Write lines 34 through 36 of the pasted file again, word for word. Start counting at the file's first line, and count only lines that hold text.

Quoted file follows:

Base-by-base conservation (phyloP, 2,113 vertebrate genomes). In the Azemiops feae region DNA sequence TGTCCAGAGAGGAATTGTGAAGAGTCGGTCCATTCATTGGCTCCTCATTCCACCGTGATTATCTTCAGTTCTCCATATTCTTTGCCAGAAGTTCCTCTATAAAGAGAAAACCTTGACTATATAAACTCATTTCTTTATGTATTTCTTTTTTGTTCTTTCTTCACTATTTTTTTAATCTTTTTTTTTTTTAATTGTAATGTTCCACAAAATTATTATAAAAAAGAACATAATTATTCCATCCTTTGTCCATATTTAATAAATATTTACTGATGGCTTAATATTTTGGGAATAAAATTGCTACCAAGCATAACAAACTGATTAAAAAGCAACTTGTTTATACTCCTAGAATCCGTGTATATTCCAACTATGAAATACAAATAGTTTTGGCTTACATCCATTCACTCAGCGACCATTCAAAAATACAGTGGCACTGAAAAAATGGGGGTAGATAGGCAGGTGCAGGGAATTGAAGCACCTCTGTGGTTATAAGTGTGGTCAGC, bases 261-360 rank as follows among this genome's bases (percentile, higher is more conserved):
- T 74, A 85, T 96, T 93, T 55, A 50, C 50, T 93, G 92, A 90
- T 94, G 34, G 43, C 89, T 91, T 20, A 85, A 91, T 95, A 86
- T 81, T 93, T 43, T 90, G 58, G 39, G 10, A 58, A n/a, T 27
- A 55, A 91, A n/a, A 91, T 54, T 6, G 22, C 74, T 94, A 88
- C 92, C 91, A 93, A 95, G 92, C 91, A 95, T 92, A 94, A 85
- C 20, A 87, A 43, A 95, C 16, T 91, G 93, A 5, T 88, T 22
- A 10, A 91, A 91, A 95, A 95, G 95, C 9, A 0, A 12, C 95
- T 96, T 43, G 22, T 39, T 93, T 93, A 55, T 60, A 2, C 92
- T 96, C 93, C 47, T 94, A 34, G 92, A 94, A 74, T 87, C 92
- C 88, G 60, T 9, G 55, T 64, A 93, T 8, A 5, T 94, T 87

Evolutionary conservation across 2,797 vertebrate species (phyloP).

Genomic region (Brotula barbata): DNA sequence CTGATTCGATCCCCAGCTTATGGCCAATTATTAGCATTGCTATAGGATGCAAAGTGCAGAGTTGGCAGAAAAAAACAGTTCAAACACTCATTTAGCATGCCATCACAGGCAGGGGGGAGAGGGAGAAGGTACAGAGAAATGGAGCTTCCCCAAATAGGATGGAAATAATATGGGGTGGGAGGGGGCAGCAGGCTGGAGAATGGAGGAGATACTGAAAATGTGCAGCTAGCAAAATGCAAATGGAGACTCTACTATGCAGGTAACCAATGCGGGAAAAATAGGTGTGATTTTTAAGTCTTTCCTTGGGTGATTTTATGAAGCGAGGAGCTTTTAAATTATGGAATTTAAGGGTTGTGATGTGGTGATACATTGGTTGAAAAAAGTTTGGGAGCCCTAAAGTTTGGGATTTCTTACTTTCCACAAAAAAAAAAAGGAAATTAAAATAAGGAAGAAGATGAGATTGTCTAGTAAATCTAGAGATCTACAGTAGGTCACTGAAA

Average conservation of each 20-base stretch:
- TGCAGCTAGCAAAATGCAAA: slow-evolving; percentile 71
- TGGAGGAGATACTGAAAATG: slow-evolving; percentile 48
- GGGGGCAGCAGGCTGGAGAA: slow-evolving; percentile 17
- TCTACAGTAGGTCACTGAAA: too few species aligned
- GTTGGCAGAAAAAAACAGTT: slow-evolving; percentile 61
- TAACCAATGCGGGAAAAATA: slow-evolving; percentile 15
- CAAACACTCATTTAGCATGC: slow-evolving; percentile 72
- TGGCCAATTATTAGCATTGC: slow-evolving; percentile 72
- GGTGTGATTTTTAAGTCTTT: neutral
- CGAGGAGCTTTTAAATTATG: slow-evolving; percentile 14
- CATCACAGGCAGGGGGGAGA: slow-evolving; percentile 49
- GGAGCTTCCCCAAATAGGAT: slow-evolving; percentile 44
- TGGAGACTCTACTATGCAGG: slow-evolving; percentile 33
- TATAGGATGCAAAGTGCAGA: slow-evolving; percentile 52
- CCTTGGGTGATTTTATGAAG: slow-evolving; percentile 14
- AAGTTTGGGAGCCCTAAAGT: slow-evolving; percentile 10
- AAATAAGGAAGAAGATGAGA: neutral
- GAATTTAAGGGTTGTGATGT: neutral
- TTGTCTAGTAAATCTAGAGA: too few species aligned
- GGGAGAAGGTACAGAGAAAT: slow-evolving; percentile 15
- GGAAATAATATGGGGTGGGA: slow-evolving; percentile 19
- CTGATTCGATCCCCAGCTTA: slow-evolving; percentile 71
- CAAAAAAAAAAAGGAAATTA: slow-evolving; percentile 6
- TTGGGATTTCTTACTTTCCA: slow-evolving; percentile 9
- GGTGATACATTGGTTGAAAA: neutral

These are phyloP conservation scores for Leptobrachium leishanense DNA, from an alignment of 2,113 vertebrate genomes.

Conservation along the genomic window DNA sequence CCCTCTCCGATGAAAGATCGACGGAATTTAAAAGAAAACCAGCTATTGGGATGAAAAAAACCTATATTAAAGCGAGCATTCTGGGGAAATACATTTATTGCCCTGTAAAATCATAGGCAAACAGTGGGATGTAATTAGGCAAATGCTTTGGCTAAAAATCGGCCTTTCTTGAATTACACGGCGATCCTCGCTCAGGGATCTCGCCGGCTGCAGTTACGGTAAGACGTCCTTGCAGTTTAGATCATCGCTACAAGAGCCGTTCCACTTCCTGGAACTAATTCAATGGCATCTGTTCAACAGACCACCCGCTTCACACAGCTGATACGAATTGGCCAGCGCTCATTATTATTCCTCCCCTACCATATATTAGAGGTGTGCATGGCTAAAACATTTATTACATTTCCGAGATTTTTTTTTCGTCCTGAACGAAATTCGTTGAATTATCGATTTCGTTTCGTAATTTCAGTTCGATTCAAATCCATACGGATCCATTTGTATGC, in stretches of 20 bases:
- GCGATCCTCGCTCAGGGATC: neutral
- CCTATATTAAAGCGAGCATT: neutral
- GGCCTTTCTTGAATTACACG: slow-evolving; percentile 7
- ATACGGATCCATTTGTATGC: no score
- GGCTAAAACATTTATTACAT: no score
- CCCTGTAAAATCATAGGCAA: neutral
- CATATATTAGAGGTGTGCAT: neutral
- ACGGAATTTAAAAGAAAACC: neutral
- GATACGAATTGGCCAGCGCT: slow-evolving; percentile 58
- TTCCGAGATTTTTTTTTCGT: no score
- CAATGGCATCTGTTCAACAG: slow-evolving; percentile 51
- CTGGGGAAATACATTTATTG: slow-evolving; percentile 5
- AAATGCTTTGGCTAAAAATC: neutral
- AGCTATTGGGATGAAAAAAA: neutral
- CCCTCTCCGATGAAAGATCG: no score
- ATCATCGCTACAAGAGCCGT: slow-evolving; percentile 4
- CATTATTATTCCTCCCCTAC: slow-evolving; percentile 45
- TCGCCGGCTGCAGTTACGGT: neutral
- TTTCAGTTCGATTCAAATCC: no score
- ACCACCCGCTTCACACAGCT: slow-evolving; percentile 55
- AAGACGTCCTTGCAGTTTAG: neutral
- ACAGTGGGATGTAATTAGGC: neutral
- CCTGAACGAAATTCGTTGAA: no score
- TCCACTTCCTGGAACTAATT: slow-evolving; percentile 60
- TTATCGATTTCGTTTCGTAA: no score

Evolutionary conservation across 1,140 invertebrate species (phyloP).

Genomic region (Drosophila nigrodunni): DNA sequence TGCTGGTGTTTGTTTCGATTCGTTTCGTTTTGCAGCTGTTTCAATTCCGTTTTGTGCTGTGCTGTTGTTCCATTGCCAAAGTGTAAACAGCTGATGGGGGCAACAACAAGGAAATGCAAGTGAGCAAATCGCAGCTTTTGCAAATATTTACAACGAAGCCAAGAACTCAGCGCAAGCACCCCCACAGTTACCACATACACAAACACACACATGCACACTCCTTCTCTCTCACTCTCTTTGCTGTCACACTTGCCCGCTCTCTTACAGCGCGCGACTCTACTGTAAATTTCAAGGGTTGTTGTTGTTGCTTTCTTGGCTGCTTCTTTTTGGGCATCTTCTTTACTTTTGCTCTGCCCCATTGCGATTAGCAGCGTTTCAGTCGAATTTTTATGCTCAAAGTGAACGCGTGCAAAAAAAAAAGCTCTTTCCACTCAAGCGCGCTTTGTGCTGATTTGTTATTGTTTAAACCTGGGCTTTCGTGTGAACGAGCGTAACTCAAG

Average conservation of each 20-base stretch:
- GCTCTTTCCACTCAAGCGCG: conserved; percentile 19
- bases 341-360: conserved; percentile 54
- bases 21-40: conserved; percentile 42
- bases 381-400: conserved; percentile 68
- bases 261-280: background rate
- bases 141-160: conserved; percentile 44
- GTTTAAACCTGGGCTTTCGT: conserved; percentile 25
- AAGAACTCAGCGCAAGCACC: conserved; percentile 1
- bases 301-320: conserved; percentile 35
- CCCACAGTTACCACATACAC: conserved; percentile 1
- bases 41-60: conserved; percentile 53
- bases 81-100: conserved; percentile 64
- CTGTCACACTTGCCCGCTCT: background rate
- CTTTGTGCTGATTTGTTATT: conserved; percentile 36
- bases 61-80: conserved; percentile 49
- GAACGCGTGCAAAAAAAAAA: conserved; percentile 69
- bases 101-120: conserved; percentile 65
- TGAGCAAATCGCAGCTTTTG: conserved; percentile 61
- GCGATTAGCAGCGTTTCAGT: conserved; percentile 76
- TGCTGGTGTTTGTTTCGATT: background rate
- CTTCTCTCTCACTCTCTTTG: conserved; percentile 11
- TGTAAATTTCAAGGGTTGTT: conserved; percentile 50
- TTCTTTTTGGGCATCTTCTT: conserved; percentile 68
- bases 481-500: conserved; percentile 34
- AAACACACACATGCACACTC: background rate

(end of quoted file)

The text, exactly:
- GGGAGAAGGTACAGAGAAAT: slow-evolving; percentile 15
- GGAAATAATATGGGGTGGGA: slow-evolving; percentile 19
- CTGATTCGATCCCCAGCTTA: slow-evolving; percentile 71